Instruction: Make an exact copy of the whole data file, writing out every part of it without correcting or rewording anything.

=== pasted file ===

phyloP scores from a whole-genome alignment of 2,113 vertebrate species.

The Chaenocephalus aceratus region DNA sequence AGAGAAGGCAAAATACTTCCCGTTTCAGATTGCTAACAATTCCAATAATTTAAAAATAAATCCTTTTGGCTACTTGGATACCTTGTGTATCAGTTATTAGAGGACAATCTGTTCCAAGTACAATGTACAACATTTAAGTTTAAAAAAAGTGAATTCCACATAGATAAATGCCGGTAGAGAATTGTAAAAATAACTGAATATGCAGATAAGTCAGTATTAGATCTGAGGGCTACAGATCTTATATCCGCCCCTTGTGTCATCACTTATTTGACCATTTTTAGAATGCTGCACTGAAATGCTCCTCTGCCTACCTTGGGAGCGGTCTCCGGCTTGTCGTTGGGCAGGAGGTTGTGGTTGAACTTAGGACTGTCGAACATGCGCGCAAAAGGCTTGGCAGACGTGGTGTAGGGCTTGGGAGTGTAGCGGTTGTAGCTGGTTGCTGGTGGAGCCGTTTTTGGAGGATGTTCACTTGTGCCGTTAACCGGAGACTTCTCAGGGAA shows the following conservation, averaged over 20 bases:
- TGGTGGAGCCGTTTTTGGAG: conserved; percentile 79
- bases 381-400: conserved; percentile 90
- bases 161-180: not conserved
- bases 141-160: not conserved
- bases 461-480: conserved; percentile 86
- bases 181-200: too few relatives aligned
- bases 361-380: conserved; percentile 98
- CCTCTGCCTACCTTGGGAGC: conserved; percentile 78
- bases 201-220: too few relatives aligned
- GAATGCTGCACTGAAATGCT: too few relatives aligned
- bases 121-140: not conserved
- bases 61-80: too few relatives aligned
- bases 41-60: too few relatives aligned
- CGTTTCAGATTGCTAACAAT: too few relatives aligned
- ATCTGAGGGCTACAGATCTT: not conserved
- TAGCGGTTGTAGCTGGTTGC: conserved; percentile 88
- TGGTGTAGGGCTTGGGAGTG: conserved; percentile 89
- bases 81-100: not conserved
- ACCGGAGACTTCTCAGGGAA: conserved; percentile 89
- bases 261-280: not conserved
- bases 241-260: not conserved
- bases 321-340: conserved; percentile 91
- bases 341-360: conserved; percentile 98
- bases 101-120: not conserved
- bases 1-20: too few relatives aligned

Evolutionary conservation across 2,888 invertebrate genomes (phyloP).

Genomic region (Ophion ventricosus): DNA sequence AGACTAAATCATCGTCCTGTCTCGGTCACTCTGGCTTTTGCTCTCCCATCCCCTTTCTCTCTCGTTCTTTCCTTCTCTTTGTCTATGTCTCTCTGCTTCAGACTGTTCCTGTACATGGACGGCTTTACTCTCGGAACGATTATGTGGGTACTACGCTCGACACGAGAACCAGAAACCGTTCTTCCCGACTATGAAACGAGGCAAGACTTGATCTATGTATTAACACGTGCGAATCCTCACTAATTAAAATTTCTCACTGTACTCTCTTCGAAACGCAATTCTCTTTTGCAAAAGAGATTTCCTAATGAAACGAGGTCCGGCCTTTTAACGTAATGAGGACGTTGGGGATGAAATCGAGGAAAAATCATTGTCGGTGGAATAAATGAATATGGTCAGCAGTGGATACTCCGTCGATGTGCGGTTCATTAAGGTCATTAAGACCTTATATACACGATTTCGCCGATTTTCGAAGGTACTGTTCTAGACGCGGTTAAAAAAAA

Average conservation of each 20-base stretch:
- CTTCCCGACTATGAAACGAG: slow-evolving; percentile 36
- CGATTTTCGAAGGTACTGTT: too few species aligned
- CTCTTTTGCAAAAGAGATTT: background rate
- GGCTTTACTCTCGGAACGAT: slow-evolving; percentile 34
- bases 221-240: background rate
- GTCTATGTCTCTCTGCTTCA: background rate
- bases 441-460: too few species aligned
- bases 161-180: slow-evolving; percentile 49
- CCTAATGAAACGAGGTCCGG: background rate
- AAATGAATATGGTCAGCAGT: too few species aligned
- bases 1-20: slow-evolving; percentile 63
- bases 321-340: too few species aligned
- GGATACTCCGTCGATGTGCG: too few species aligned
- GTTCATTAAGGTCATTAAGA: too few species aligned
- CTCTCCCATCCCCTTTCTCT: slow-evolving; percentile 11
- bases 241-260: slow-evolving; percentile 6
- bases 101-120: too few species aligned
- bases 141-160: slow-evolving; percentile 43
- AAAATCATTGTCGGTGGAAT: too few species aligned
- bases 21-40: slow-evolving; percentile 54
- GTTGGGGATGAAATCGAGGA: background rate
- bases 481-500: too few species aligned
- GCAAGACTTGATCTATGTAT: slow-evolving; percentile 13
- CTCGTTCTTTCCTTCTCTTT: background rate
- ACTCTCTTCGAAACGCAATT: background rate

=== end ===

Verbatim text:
phyloP scores from a whole-genome alignment of 2,113 vertebrate species.

The Chaenocephalus aceratus region DNA sequence AGAGAAGGCAAAATACTTCCCGTTTCAGATTGCTAACAATTCCAATAATTTAAAAATAAATCCTTTTGGCTACTTGGATACCTTGTGTATCAGTTATTAGAGGACAATCTGTTCCAAGTACAATGTACAACATTTAAGTTTAAAAAAAGTGAATTCCACATAGATAAATGCCGGTAGAGAATTGTAAAAATAACTGAATATGCAGATAAGTCAGTATTAGATCTGAGGGCTACAGATCTTATATCCGCCCCTTGTGTCATCACTTATTTGACCATTTTTAGAATGCTGCACTGAAATGCTCCTCTGCCTACCTTGGGAGCGGTCTCCGGCTTGTCGTTGGGCAGGAGGTTGTGGTTGAACTTAGGACTGTCGAACATGCGCGCAAAAGGCTTGGCAGACGTGGTGTAGGGCTTGGGAGTGTAGCGGTTGTAGCTGGTTGCTGGTGGAGCCGTTTTTGGAGGATGTTCACTTGTGCCGTTAACCGGAGACTTCTCAGGGAA shows the following conservation, averaged over 20 bases:
- TGGTGGAGCCGTTTTTGGAG: conserved; percentile 79
- bases 381-400: conserved; percentile 90
- bases 161-180: not conserved
- bases 141-160: not conserved
- bases 461-480: conserved; percentile 86
- bases 181-200: too few relatives aligned
- bases 361-380: conserved; percentile 98
- CCTCTGCCTACCTTGGGAGC: conserved; percentile 78
- bases 201-220: too few relatives aligned
- GAATGCTGCACTGAAATGCT: too few relatives aligned
- bases 121-140: not conserved
- bases 61-80: too few relatives aligned
- bases 41-60: too few relatives aligned
- CGTTTCAGATTGCTAACAAT: too few relatives aligned
- ATCTGAGGGCTACAGATCTT: not conserved
- TAGCGGTTGTAGCTGGTTGC: conserved; percentile 88
- TGGTGTAGGGCTTGGGAGTG: conserved; percentile 89
- bases 81-100: not conserved
- ACCGGAGACTTCTCAGGGAA: conserved; percentile 89
- bases 261-280: not conserved
- bases 241-260: not conserved
- bases 321-340: conserved; percentile 91
- bases 341-360: conserved; percentile 98
- bases 101-120: not conserved
- bases 1-20: too few relatives aligned

Evolutionary conservation across 2,888 invertebrate genomes (phyloP).

Genomic region (Ophion ventricosus): DNA sequence AGACTAAATCATCGTCCTGTCTCGGTCACTCTGGCTTTTGCTCTCCCATCCCCTTTCTCTCTCGTTCTTTCCTTCTCTTTGTCTATGTCTCTCTGCTTCAGACTGTTCCTGTACATGGACGGCTTTACTCTCGGAACGATTATGTGGGTACTACGCTCGACACGAGAACCAGAAACCGTTCTTCCCGACTATGAAACGAGGCAAGACTTGATCTATGTATTAACACGTGCGAATCCTCACTAATTAAAATTTCTCACTGTACTCTCTTCGAAACGCAATTCTCTTTTGCAAAAGAGATTTCCTAATGAAACGAGGTCCGGCCTTTTAACGTAATGAGGACGTTGGGGATGAAATCGAGGAAAAATCATTGTCGGTGGAATAAATGAATATGGTCAGCAGTGGATACTCCGTCGATGTGCGGTTCATTAAGGTCATTAAGACCTTATATACACGATTTCGCCGATTTTCGAAGGTACTGTTCTAGACGCGGTTAAAAAAAA

Average conservation of each 20-base stretch:
- CTTCCCGACTATGAAACGAG: slow-evolving; percentile 36
- CGATTTTCGAAGGTACTGTT: too few species aligned
- CTCTTTTGCAAAAGAGATTT: background rate
- GGCTTTACTCTCGGAACGAT: slow-evolving; percentile 34
- bases 221-240: background rate
- GTCTATGTCTCTCTGCTTCA: background rate
- bases 441-460: too few species aligned
- bases 161-180: slow-evolving; percentile 49
- CCTAATGAAACGAGGTCCGG: background rate
- AAATGAATATGGTCAGCAGT: too few species aligned
- bases 1-20: slow-evolving; percentile 63
- bases 321-340: too few species aligned
- GGATACTCCGTCGATGTGCG: too few species aligned
- GTTCATTAAGGTCATTAAGA: too few species aligned
- CTCTCCCATCCCCTTTCTCT: slow-evolving; percentile 11
- bases 241-260: slow-evolving; percentile 6
- bases 101-120: too few species aligned
- bases 141-160: slow-evolving; percentile 43
- AAAATCATTGTCGGTGGAAT: too few species aligned
- bases 21-40: slow-evolving; percentile 54
- GTTGGGGATGAAATCGAGGA: background rate
- bases 481-500: too few species aligned
- GCAAGACTTGATCTATGTAT: slow-evolving; percentile 13
- CTCGTTCTTTCCTTCTCTTT: background rate
- ACTCTCTTCGAAACGCAATT: background rate